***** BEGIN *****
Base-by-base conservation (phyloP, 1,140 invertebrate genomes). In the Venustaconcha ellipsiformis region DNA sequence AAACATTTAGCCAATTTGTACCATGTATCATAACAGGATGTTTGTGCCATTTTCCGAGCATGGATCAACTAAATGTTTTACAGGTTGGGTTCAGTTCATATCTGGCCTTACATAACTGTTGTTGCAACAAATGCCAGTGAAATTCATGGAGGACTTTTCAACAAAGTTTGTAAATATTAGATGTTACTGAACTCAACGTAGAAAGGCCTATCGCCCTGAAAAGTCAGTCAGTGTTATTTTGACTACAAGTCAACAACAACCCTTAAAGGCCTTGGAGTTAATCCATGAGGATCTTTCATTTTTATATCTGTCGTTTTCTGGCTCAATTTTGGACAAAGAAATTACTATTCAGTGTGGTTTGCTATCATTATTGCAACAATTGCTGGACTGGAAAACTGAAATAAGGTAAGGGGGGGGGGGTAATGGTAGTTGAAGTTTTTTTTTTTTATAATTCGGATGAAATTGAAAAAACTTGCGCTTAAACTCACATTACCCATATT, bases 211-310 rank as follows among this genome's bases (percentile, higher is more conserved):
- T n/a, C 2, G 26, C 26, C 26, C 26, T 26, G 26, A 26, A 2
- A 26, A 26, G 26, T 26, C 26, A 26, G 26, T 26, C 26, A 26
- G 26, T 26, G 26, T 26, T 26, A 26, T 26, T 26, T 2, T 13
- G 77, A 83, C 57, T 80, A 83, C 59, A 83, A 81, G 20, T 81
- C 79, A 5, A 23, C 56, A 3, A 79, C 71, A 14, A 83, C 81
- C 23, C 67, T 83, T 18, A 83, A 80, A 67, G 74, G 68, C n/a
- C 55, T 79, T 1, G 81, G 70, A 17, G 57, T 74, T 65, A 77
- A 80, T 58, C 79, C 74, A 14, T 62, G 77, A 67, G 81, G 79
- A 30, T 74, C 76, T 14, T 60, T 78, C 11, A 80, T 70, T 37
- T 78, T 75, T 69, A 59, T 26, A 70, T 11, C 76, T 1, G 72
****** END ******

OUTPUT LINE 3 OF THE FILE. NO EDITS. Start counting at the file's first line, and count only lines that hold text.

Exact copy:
- A 26, A 26, G 26, T 26, C 26, A 26, G 26, T 26, C 26, A 26